"The 2003 Joint Committee called for the Government to reconsider its options, including the potential for narrowing the power of authorisation so that it excluded any act of bribery in pursuance of the UK's economic interests".

It is clear that that means that what is authorised is the act of bribery; it is not authorising the use. Nor would it make much sense to say that what has to be authorised is the use of this for defence.

Lord Bach: I agree with the noble Lord; that is what the 2003 document says. I am referring to the Constitution Committee's document. Perhaps that is what it means, but it does not make that abundantly clear.

Lord Goodhart: It certainly does not make that clear. I have no doubt that the Joint Committee was acting on the assumption that the "authorisation" was the authorisation of the act of bribery, which puts an entirely different picture around it. While I am not in a position to say whether the noble Lord, Lord Henley, considered this point when the amendment was being drafted, there are real grounds for saying that if bribery is to remain within the power of the security services, there must be authorisation before the act of bribery. That would of course eliminate any need for a trial. It might get the Secretary of State into trouble if the Secretary of State had authorised something that was regarded as improper, but it would mean that the individual who was responsible for the payment of the bribe was not facing a prosecution.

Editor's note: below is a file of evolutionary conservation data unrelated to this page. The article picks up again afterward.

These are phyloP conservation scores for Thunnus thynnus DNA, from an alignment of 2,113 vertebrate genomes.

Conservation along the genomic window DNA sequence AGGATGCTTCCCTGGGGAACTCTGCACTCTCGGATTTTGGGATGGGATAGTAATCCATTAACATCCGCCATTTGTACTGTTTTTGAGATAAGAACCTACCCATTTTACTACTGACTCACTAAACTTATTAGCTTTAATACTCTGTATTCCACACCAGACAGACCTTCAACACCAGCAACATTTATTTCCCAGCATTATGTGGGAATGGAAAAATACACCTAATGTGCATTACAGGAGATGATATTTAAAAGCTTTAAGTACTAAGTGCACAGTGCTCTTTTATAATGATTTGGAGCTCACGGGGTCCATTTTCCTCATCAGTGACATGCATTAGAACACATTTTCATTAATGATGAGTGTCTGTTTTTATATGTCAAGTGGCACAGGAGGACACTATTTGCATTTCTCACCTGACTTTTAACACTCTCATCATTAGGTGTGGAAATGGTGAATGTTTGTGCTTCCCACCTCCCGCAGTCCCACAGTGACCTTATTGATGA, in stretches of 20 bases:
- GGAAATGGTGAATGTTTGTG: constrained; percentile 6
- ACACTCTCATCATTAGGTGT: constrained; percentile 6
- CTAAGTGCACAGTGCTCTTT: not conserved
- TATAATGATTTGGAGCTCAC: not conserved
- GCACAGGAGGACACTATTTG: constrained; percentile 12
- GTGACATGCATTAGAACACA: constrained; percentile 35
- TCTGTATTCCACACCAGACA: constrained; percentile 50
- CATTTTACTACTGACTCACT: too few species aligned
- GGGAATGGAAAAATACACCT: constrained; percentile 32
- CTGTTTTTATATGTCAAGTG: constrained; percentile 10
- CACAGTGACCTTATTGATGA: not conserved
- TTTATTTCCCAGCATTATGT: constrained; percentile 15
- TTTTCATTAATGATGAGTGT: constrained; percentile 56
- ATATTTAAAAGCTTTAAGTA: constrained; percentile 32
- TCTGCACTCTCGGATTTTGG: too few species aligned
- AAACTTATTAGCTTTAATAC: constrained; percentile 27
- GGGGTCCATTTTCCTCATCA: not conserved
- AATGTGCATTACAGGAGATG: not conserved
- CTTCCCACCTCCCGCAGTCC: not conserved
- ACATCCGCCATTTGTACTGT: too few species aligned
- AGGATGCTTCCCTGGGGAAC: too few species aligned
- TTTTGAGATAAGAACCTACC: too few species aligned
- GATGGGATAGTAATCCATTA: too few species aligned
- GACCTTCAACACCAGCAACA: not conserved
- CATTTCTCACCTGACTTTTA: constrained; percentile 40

It seems to me that that is a much better system. It is not right to leave this decision to someone in the front line, so to speak, of the security services, who

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may not, for example, be in a position to get legal advice. This is something that I hope the Government will reconsider.

Lord Pannick: Will the noble Lord accept from me, as the only member of the Constitution Committee here today, that it certainly intended to address the question of prior authorisation for the act of bribery, which, as I think the Minister suggested, must be the logical position? Whether it is the appropriate policy is a different matter. I hope it is in order to ask whether the noble Lord, Lord Goodhart, could confirm my understanding that the Joint Committee did not reject, as a matter of procedure, prior authorisation. I think the Minister suggested that this was the case. I understood the Joint Committee simply to reject in paragraph 203 the substance of the suggestion in the draft Bill that there should be, for domestic intelligence services, an authorisation to bribe. There was no rejection, as I understand it, of the desirability of a prior authorisation procedure if it were appropriate to have a defence for acts of bribery in this context. Have I misunderstood this?